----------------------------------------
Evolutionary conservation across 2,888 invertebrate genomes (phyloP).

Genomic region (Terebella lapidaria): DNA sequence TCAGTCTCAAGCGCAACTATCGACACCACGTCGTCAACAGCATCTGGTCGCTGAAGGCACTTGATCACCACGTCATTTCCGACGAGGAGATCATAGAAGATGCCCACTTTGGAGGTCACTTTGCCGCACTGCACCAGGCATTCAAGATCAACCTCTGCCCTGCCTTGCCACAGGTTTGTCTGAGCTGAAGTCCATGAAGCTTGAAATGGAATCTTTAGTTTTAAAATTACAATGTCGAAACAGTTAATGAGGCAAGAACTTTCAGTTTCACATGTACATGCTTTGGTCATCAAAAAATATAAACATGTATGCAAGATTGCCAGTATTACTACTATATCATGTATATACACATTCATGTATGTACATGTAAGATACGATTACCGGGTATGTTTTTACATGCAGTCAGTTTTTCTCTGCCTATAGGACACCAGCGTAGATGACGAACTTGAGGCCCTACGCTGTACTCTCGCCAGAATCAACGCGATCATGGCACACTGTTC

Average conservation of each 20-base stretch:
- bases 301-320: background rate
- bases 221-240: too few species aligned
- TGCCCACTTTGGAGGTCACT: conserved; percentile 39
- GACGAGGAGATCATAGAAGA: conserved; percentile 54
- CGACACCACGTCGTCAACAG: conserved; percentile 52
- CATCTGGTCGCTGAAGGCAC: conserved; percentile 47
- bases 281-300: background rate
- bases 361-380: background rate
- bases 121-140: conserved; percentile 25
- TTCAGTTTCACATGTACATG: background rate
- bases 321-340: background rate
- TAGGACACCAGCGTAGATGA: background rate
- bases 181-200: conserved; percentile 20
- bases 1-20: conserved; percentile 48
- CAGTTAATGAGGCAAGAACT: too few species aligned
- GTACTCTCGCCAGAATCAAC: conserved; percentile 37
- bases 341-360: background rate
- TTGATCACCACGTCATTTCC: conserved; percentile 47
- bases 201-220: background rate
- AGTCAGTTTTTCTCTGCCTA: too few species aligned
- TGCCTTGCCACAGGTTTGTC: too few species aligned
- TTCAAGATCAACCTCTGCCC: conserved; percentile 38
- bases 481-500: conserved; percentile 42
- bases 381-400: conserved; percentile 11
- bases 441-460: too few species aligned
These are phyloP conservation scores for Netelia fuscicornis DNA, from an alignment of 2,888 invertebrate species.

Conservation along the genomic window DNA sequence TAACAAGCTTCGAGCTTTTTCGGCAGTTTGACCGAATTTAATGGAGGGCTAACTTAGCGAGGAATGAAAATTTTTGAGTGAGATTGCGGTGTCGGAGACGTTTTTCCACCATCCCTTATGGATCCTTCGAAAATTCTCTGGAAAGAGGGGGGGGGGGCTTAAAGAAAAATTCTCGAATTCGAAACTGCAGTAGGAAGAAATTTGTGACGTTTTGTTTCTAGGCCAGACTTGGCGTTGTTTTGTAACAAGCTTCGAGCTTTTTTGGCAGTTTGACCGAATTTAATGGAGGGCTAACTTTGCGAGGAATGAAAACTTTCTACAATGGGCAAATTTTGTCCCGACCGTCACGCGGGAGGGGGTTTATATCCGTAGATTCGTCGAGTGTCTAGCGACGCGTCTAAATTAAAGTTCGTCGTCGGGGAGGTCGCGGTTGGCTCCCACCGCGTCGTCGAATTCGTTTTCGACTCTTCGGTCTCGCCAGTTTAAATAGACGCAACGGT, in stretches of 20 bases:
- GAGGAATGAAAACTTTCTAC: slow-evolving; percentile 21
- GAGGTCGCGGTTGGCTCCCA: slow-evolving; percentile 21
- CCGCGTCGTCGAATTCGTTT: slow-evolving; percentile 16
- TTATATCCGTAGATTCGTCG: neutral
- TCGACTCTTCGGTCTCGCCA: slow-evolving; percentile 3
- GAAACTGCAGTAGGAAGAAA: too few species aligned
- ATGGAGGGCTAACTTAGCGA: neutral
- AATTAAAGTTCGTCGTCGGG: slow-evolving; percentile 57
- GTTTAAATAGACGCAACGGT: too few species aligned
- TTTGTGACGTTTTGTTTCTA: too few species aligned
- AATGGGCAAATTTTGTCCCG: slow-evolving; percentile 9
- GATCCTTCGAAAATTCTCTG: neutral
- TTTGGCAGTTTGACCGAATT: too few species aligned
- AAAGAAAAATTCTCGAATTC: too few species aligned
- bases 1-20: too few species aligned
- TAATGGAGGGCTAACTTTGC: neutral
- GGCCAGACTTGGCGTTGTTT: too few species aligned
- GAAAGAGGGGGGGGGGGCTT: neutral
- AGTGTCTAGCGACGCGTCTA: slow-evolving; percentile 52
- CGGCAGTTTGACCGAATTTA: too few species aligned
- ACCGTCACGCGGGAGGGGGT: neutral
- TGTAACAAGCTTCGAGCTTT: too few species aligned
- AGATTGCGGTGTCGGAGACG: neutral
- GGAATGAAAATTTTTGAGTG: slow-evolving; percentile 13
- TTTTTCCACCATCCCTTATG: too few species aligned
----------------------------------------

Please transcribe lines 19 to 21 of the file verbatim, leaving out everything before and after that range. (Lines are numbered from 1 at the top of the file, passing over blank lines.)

- GTACTCTCGCCAGAATCAAC: conserved; percentile 37
- bases 341-360: background rate
- TTGATCACCACGTCATTTCC: conserved; percentile 47